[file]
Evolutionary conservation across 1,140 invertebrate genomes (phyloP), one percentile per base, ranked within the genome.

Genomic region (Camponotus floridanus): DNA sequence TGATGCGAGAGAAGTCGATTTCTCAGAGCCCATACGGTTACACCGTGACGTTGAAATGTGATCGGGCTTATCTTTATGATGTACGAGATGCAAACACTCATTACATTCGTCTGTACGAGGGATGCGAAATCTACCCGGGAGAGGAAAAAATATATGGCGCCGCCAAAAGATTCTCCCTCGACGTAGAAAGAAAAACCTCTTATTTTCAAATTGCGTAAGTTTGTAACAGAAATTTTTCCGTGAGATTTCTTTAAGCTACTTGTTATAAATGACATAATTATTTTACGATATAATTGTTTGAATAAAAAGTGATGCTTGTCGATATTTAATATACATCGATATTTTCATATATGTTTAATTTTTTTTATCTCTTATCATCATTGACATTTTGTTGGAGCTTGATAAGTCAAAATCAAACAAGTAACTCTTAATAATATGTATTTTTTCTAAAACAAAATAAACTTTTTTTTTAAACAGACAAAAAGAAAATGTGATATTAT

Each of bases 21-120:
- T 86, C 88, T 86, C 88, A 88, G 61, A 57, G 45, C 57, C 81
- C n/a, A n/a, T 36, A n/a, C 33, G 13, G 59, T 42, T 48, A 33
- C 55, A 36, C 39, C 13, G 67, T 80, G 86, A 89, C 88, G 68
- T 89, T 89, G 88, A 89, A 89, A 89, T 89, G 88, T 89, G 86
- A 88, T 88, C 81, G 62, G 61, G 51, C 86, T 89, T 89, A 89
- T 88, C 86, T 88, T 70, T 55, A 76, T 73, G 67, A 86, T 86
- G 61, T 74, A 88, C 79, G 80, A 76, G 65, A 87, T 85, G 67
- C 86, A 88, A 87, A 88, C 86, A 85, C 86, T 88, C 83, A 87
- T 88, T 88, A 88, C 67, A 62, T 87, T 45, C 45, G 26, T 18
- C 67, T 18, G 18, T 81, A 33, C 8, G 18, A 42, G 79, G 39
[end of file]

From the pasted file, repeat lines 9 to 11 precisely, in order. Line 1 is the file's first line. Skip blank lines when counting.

- T 88, C 86, T 88, T 70, T 55, A 76, T 73, G 67, A 86, T 86
- G 61, T 74, A 88, C 79, G 80, A 76, G 65, A 87, T 85, G 67
- C 86, A 88, A 87, A 88, C 86, A 85, C 86, T 88, C 83, A 87